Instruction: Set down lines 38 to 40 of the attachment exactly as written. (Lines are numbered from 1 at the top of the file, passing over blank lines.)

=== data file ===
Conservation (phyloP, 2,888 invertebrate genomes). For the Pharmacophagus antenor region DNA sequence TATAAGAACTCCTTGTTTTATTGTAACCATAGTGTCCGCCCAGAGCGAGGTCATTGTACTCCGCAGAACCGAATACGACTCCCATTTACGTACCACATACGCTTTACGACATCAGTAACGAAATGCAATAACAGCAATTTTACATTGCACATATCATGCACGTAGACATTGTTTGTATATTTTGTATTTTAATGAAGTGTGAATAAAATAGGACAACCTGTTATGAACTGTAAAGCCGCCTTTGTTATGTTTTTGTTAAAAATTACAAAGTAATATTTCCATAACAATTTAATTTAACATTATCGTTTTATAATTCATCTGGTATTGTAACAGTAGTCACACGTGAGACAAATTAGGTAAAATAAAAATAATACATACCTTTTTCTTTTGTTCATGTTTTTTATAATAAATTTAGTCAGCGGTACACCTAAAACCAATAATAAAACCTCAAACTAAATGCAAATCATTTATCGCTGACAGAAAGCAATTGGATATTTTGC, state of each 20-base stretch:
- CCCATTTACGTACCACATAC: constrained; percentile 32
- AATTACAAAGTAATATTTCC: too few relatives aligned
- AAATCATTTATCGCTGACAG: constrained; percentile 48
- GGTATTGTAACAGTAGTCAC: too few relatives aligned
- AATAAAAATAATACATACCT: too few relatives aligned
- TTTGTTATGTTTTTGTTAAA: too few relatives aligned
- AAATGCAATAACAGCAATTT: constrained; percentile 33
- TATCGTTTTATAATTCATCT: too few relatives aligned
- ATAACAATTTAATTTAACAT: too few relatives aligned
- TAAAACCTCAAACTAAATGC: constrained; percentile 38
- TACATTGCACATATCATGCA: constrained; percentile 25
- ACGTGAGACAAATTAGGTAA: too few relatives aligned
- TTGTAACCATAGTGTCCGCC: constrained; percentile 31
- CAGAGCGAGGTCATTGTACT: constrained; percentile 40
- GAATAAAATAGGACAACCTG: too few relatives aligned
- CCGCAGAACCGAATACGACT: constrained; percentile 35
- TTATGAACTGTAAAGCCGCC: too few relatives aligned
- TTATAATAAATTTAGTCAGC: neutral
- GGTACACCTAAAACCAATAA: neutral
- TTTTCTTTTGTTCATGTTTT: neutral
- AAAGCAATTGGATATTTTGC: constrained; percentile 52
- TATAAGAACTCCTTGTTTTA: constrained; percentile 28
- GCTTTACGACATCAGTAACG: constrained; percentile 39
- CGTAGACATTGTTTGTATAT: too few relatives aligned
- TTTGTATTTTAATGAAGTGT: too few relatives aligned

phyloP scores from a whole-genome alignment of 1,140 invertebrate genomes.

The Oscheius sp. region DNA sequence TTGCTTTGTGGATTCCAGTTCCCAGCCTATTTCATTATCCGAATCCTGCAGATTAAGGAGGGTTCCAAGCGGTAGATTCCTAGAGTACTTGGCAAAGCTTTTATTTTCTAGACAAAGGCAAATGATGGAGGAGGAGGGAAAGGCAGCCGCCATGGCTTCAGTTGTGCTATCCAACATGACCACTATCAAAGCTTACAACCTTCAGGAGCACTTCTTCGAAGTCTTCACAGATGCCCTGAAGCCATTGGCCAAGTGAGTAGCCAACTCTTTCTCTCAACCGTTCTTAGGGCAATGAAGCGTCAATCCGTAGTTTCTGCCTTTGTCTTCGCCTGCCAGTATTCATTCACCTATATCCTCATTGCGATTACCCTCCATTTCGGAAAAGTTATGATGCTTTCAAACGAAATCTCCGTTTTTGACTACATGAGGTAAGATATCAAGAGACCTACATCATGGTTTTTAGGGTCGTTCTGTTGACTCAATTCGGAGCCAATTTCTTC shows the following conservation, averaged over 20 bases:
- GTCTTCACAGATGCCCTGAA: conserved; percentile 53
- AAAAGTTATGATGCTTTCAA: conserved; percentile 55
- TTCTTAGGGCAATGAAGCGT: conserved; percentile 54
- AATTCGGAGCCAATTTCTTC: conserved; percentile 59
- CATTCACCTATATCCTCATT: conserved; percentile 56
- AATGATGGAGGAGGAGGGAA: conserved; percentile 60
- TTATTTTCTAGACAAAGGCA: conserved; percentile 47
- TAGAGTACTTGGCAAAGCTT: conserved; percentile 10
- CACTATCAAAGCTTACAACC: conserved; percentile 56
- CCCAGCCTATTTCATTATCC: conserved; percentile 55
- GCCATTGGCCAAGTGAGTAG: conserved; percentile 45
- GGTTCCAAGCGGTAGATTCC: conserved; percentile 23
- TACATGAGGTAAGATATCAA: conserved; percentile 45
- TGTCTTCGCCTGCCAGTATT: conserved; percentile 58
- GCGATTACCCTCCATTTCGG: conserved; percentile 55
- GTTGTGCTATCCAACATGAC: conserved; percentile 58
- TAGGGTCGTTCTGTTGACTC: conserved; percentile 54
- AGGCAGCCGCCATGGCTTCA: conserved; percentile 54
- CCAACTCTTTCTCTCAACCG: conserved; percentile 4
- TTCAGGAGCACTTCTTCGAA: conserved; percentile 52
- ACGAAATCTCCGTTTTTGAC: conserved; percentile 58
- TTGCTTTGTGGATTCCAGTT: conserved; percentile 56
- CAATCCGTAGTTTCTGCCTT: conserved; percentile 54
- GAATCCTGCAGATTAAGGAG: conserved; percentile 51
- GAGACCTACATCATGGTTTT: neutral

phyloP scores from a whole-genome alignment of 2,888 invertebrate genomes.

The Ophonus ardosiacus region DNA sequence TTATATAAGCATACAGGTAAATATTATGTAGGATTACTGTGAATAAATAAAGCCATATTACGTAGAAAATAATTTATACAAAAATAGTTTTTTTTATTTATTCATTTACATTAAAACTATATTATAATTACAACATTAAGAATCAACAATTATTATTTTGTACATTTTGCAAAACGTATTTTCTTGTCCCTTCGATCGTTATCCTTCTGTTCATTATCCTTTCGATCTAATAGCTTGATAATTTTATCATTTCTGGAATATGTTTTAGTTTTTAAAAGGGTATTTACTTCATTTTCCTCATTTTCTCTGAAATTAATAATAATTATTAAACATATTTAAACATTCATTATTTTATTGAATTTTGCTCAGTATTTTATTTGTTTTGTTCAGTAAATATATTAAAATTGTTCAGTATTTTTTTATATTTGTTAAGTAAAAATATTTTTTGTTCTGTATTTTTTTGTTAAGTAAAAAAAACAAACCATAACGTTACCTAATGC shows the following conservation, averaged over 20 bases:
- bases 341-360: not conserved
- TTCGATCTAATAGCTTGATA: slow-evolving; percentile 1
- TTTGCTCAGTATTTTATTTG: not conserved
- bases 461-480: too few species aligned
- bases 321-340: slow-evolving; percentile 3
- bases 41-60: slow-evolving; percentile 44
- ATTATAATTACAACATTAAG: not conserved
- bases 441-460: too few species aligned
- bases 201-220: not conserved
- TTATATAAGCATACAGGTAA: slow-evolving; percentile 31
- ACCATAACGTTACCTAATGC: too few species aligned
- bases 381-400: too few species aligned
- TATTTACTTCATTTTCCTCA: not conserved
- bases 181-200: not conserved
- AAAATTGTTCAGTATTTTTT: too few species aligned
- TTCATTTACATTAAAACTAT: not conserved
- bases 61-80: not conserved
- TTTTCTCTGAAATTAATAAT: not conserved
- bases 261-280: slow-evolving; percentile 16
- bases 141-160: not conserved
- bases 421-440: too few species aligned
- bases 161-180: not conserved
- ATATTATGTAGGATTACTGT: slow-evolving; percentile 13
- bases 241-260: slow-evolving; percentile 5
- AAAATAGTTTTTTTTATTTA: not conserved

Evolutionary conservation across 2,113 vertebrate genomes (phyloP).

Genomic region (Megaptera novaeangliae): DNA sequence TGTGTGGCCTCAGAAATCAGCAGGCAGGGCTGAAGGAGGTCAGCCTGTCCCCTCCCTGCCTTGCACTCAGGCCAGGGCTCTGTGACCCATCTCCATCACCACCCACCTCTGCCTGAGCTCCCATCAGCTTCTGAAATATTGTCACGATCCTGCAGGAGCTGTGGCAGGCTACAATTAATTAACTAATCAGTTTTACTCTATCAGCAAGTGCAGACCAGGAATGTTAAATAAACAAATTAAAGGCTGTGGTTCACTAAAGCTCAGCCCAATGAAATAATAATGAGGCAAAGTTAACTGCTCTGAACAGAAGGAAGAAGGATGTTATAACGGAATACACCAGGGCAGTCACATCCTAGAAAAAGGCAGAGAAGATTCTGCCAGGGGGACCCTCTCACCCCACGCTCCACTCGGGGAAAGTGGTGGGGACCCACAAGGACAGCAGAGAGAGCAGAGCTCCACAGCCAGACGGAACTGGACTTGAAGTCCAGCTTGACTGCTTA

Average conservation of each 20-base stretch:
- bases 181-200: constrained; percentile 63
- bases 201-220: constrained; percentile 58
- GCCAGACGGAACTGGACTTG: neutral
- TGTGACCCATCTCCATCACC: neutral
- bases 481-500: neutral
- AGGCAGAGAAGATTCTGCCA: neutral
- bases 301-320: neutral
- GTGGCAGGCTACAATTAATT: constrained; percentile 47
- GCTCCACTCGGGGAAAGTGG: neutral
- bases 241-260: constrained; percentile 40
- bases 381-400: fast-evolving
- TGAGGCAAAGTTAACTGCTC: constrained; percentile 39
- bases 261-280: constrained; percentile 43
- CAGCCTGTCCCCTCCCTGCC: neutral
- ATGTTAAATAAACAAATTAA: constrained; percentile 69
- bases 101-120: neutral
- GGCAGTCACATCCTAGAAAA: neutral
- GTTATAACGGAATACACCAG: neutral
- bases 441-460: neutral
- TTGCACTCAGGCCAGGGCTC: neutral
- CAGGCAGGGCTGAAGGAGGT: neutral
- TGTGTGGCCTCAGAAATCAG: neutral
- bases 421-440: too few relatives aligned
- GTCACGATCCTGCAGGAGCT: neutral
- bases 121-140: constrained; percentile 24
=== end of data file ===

- CCCAGCCTATTTCATTATCC: conserved; percentile 55
- GCCATTGGCCAAGTGAGTAG: conserved; percentile 45
- GGTTCCAAGCGGTAGATTCC: conserved; percentile 23